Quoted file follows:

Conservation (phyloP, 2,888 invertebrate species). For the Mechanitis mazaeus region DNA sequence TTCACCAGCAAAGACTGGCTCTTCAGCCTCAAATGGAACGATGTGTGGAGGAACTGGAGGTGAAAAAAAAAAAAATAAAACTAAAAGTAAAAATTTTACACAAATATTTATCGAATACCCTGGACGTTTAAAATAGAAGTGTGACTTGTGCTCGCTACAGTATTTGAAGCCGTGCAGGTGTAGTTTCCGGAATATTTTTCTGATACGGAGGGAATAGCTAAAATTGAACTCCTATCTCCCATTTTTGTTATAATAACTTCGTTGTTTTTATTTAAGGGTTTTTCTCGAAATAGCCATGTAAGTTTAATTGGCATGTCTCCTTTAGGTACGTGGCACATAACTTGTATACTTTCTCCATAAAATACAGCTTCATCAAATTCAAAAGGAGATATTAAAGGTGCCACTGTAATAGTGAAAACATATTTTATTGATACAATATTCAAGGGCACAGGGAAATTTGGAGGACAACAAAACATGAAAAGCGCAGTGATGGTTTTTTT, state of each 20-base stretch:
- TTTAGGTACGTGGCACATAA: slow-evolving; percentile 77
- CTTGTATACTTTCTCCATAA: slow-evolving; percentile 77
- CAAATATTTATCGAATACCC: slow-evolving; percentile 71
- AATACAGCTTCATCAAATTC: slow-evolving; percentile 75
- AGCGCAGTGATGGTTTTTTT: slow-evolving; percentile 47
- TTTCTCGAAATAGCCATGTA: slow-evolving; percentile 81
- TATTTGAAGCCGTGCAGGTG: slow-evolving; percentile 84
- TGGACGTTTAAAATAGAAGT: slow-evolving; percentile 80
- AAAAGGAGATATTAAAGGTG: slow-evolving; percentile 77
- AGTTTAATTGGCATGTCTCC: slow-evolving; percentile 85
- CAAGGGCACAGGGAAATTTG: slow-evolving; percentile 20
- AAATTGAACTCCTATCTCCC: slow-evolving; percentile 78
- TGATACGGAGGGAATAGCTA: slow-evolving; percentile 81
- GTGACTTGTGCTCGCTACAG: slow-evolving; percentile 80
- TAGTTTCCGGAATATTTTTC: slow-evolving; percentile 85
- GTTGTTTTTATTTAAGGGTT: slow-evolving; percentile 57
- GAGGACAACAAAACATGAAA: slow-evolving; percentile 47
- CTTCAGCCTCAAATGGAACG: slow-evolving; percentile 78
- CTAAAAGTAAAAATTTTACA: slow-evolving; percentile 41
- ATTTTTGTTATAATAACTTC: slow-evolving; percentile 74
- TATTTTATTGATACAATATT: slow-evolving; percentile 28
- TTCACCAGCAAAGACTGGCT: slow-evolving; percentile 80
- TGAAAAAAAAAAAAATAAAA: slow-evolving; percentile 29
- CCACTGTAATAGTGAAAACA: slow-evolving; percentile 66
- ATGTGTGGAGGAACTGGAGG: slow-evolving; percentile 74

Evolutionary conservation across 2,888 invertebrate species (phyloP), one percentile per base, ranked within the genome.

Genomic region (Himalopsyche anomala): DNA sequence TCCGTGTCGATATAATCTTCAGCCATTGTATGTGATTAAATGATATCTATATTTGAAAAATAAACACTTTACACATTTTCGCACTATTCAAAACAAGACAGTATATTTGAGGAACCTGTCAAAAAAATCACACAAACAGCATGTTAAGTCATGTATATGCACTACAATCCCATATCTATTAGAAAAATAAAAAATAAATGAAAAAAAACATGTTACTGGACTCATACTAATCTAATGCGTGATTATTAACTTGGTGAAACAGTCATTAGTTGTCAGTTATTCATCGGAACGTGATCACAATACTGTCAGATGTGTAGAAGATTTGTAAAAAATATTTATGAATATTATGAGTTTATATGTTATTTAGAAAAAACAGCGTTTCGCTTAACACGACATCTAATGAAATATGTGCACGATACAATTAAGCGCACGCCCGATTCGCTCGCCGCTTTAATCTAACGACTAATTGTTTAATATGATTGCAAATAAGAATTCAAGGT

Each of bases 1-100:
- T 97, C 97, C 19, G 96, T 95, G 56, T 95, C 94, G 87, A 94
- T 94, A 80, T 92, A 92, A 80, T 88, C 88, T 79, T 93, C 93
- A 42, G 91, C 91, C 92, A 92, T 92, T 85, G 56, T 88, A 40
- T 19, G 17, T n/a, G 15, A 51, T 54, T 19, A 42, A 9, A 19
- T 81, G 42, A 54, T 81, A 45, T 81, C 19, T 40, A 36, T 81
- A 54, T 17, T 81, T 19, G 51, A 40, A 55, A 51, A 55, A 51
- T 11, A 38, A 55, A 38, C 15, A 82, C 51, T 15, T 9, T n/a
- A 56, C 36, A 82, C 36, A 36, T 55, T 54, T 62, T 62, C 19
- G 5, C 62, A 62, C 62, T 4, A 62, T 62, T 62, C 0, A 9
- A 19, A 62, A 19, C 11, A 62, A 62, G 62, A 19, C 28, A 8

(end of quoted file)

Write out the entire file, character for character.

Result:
Conservation (phyloP, 2,888 invertebrate species). For the Mechanitis mazaeus region DNA sequence TTCACCAGCAAAGACTGGCTCTTCAGCCTCAAATGGAACGATGTGTGGAGGAACTGGAGGTGAAAAAAAAAAAAATAAAACTAAAAGTAAAAATTTTACACAAATATTTATCGAATACCCTGGACGTTTAAAATAGAAGTGTGACTTGTGCTCGCTACAGTATTTGAAGCCGTGCAGGTGTAGTTTCCGGAATATTTTTCTGATACGGAGGGAATAGCTAAAATTGAACTCCTATCTCCCATTTTTGTTATAATAACTTCGTTGTTTTTATTTAAGGGTTTTTCTCGAAATAGCCATGTAAGTTTAATTGGCATGTCTCCTTTAGGTACGTGGCACATAACTTGTATACTTTCTCCATAAAATACAGCTTCATCAAATTCAAAAGGAGATATTAAAGGTGCCACTGTAATAGTGAAAACATATTTTATTGATACAATATTCAAGGGCACAGGGAAATTTGGAGGACAACAAAACATGAAAAGCGCAGTGATGGTTTTTTT, state of each 20-base stretch:
- TTTAGGTACGTGGCACATAA: slow-evolving; percentile 77
- CTTGTATACTTTCTCCATAA: slow-evolving; percentile 77
- CAAATATTTATCGAATACCC: slow-evolving; percentile 71
- AATACAGCTTCATCAAATTC: slow-evolving; percentile 75
- AGCGCAGTGATGGTTTTTTT: slow-evolving; percentile 47
- TTTCTCGAAATAGCCATGTA: slow-evolving; percentile 81
- TATTTGAAGCCGTGCAGGTG: slow-evolving; percentile 84
- TGGACGTTTAAAATAGAAGT: slow-evolving; percentile 80
- AAAAGGAGATATTAAAGGTG: slow-evolving; percentile 77
- AGTTTAATTGGCATGTCTCC: slow-evolving; percentile 85
- CAAGGGCACAGGGAAATTTG: slow-evolving; percentile 20
- AAATTGAACTCCTATCTCCC: slow-evolving; percentile 78
- TGATACGGAGGGAATAGCTA: slow-evolving; percentile 81
- GTGACTTGTGCTCGCTACAG: slow-evolving; percentile 80
- TAGTTTCCGGAATATTTTTC: slow-evolving; percentile 85
- GTTGTTTTTATTTAAGGGTT: slow-evolving; percentile 57
- GAGGACAACAAAACATGAAA: slow-evolving; percentile 47
- CTTCAGCCTCAAATGGAACG: slow-evolving; percentile 78
- CTAAAAGTAAAAATTTTACA: slow-evolving; percentile 41
- ATTTTTGTTATAATAACTTC: slow-evolving; percentile 74
- TATTTTATTGATACAATATT: slow-evolving; percentile 28
- TTCACCAGCAAAGACTGGCT: slow-evolving; percentile 80
- TGAAAAAAAAAAAAATAAAA: slow-evolving; percentile 29
- CCACTGTAATAGTGAAAACA: slow-evolving; percentile 66
- ATGTGTGGAGGAACTGGAGG: slow-evolving; percentile 74

Evolutionary conservation across 2,888 invertebrate species (phyloP), one percentile per base, ranked within the genome.

Genomic region (Himalopsyche anomala): DNA sequence TCCGTGTCGATATAATCTTCAGCCATTGTATGTGATTAAATGATATCTATATTTGAAAAATAAACACTTTACACATTTTCGCACTATTCAAAACAAGACAGTATATTTGAGGAACCTGTCAAAAAAATCACACAAACAGCATGTTAAGTCATGTATATGCACTACAATCCCATATCTATTAGAAAAATAAAAAATAAATGAAAAAAAACATGTTACTGGACTCATACTAATCTAATGCGTGATTATTAACTTGGTGAAACAGTCATTAGTTGTCAGTTATTCATCGGAACGTGATCACAATACTGTCAGATGTGTAGAAGATTTGTAAAAAATATTTATGAATATTATGAGTTTATATGTTATTTAGAAAAAACAGCGTTTCGCTTAACACGACATCTAATGAAATATGTGCACGATACAATTAAGCGCACGCCCGATTCGCTCGCCGCTTTAATCTAACGACTAATTGTTTAATATGATTGCAAATAAGAATTCAAGGT

Each of bases 1-100:
- T 97, C 97, C 19, G 96, T 95, G 56, T 95, C 94, G 87, A 94
- T 94, A 80, T 92, A 92, A 80, T 88, C 88, T 79, T 93, C 93
- A 42, G 91, C 91, C 92, A 92, T 92, T 85, G 56, T 88, A 40
- T 19, G 17, T n/a, G 15, A 51, T 54, T 19, A 42, A 9, A 19
- T 81, G 42, A 54, T 81, A 45, T 81, C 19, T 40, A 36, T 81
- A 54, T 17, T 81, T 19, G 51, A 40, A 55, A 51, A 55, A 51
- T 11, A 38, A 55, A 38, C 15, A 82, C 51, T 15, T 9, T n/a
- A 56, C 36, A 82, C 36, A 36, T 55, T 54, T 62, T 62, C 19
- G 5, C 62, A 62, C 62, T 4, A 62, T 62, T 62, C 0, A 9
- A 19, A 62, A 19, C 11, A 62, A 62, G 62, A 19, C 28, A 8